Growing up in a world just before the true rise of google, I would, and sometimes for hours on end, stare at crumpled paper maps, unfolded hastily and tearing at the edges. I would spin globes, shut my eyes, point my finger, and wherever the globe would cease spinning, I would tell myself that someday, I would visit wherever it was that that particular rotation had determined. I was always the most fascinated by the places that seemed at the very edge of things. I was captivated by the most remote, the coldest, the furthest, the most northerly. Svalbard captured my imagination young, it felt distant, unreachable, and so I devoured any piece of information I could gather.
Svalbard is a mysterious archipelago, far far north, and for the most part uninhabited, 800 miles above the arctic circle and leagues beyond the very furthest reaches of Europe. Svalbard is administered by Norway, but owned, thanks to a treaty, by everybody. It is a place where, as long as you have the means to support yourself in such a hostile environment, you can call it home, providing you can find accommodation, without the need for a visa.
Svalbard is a place where in the summer, the midnight sun does not set, and where the landscape, rugged and raw, and as fragile as it is untameable, powerful, is bathed in golden light, light which, without rest, and making up for the brevity of the milder climate, gifts delicate life to countless fields of tiny wild flowers; heather, cloudberries, willows, carpets of cottongrass for reindeer to graze on, pastel colours piercing the arctic tundra’s earthy hues of browns, greys, deep coal blacks. And in the almost incomprehensible winter, Svalbard endures months of darkness, from which the only relief for the brave few thousand inhabitants of the island, huddled in their rainbow painted houses and sheltering from raging snowstorms and ravenous polar bears, is that other-worldly cosmic dance that sometimes, like a net curtain shifting and twisting in the wind, lights the sky emerald, amethyst, sapphire.
Mike and I departed north, from Oslo, to Longyearbyen, on July 16th, 2014, on a Norwegian Air flight that we had stumbled upon whilst hunting budget flights from Los Angeles to Europe. The evening of July 16th was long, warm, and lovely, in Oslo, and as our plane left the runway and began it’s climb, the fjords, like glass below us, glittered and sparkled, mirroring the sunset sky, saturated with deep pinks and fiery reds.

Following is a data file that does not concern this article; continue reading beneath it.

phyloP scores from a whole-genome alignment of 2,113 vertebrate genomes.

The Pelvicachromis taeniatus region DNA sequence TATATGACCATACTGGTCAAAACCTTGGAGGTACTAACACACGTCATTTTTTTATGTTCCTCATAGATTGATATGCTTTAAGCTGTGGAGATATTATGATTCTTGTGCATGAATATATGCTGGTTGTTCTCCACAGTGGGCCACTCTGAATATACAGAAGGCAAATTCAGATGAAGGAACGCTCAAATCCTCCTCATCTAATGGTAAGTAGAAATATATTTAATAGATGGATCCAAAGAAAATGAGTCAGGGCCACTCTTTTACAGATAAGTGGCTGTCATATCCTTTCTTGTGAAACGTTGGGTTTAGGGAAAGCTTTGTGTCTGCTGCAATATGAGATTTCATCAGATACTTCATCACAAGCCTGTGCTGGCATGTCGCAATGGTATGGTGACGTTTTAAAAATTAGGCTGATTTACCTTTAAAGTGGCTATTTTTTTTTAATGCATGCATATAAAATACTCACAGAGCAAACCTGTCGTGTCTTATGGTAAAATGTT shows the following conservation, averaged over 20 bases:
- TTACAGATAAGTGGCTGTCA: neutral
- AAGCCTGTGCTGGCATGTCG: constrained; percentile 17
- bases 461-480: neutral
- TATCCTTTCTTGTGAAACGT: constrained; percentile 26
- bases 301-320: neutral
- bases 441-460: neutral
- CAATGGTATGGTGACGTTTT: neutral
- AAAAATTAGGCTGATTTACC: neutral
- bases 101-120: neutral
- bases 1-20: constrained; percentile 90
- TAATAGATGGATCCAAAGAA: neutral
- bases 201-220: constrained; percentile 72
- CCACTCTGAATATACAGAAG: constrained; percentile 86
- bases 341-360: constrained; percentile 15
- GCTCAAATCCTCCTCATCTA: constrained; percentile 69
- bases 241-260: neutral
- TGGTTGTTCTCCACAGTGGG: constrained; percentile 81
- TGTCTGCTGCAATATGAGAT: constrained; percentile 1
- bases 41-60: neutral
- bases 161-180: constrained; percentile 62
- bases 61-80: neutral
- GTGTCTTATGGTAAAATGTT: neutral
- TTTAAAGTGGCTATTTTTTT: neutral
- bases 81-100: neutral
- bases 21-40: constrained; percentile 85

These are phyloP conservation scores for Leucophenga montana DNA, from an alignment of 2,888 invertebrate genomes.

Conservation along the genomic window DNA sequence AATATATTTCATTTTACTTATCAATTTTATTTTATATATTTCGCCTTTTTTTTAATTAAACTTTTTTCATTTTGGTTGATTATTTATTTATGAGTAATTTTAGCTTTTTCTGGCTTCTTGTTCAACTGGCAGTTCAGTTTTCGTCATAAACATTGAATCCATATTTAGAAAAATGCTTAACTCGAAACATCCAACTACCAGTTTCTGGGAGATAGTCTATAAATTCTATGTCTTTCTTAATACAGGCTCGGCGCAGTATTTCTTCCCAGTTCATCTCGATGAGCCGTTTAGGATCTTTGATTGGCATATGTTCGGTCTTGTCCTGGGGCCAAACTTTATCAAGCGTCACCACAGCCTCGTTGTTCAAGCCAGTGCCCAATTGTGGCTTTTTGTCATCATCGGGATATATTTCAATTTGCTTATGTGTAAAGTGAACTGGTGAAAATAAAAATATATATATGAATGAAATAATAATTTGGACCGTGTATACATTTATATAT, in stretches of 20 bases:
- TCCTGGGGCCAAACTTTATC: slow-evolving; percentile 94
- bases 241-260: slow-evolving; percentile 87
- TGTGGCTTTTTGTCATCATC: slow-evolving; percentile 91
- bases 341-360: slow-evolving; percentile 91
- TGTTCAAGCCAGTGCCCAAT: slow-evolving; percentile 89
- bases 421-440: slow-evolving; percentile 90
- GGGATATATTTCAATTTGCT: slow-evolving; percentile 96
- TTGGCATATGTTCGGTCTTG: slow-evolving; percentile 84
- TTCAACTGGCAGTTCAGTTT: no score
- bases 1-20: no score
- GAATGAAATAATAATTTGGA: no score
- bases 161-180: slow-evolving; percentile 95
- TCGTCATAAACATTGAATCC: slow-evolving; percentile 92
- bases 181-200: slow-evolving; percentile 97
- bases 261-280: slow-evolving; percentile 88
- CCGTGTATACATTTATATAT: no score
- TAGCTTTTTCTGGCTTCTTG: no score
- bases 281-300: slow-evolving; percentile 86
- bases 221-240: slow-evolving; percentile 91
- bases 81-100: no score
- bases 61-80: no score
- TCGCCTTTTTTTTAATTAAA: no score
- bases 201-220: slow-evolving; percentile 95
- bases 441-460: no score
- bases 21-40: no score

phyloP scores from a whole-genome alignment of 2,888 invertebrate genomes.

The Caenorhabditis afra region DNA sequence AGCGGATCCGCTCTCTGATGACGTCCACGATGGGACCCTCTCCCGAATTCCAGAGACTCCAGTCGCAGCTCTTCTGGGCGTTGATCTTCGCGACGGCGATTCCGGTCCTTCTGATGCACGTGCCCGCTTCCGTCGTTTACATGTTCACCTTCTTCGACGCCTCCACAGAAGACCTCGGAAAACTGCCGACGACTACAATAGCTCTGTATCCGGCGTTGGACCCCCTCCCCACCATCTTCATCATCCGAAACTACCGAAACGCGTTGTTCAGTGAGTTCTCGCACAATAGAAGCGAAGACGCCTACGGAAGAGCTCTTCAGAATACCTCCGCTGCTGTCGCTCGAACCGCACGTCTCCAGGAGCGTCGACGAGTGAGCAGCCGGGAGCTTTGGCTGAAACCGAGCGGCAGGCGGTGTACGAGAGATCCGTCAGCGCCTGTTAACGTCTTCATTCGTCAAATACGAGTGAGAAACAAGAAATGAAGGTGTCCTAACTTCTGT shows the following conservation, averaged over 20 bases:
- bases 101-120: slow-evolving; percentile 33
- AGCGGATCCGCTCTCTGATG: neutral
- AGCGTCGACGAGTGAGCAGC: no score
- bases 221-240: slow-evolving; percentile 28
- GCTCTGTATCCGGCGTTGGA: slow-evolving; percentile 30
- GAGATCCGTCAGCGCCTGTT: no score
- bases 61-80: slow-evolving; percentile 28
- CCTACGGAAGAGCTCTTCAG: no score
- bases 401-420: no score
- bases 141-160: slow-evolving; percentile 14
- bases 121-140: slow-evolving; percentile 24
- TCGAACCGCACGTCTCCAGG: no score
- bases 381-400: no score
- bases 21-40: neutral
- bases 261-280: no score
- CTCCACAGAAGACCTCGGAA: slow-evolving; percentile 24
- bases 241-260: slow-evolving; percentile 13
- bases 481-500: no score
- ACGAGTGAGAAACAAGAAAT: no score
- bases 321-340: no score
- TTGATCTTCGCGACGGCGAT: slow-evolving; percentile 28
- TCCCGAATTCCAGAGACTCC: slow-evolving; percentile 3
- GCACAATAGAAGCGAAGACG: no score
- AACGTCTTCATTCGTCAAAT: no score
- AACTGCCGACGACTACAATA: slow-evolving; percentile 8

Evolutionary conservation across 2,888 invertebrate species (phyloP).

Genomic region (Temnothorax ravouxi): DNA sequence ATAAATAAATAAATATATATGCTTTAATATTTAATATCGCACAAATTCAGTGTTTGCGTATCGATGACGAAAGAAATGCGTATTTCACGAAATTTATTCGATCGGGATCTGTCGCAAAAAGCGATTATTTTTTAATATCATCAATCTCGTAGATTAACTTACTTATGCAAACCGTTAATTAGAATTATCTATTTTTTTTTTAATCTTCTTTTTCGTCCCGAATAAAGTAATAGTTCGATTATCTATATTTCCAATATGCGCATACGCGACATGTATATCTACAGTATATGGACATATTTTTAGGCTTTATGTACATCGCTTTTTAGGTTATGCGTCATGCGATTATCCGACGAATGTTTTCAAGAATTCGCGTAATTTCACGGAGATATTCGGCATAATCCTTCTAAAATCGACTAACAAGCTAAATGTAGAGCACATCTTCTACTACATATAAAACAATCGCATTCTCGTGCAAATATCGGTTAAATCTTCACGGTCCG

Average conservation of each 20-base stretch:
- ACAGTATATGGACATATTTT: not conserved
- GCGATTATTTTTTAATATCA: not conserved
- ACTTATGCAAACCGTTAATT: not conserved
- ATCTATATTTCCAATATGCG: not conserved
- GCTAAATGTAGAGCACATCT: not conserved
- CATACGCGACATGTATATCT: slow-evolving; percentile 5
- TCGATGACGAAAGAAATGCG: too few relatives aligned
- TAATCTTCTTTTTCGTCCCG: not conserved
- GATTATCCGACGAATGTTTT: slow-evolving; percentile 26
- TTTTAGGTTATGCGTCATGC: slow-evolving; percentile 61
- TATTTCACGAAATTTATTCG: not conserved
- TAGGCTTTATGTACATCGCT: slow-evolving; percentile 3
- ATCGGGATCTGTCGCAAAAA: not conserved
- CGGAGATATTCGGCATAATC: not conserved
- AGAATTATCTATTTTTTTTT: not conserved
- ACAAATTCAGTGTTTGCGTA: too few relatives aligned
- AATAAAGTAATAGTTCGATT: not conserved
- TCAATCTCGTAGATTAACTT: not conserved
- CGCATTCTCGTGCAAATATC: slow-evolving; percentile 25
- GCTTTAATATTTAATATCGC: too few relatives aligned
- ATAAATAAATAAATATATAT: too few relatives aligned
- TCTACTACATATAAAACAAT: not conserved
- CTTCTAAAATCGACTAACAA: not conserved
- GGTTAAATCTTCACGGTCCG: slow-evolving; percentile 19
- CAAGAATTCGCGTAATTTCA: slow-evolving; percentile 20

We were to be visiting Svalbard for just under a week, and would be staying at the only camp-site, and affordable option, on the island, Longyearbyen Camping. Longyearbyen Camping is open only during the brief summer, and a twenty minute bike ride from Longyearbyen town. It sounded perfect for us.
The flight to Longyearbyen was three hours long, and from our windows we watched as the sun, which at that time should have sunk below the horizon, instead, rose higher into the sky, delicate and pale against pastel blue skies and peach wisps and waves of cloud.
Eventually, we began our descent. As we broke through the what was now thick cloud cover below us, and left the infinite blue above us, we found ourselves surrounded by a dense, almost impenetrable fog, once in a while parting, the gaps between mists gifting raw black mountains peeking through the grey, hinting at what was to come. We switched our sandals for boots, our summer clothes for wool jumpers, thermal underwear, gloves, and scarves, and began our approach to the runway, it’s lights reassuring and blinking glowing green and orange against the murkiness. Our plane landed smoothly, and without problem, as we buttoned up our coats. Wildly excited, backpack laden with cameras over our shoulders, and entirely unsure of what we were about to experience, we stepped out into the Arctic haze, air thick with anticipation and sharp on our skin.
Part 2 Coming Soon!
Here’s our flickr photoset from Svalbard
Here’s the Longyearbyen Camping website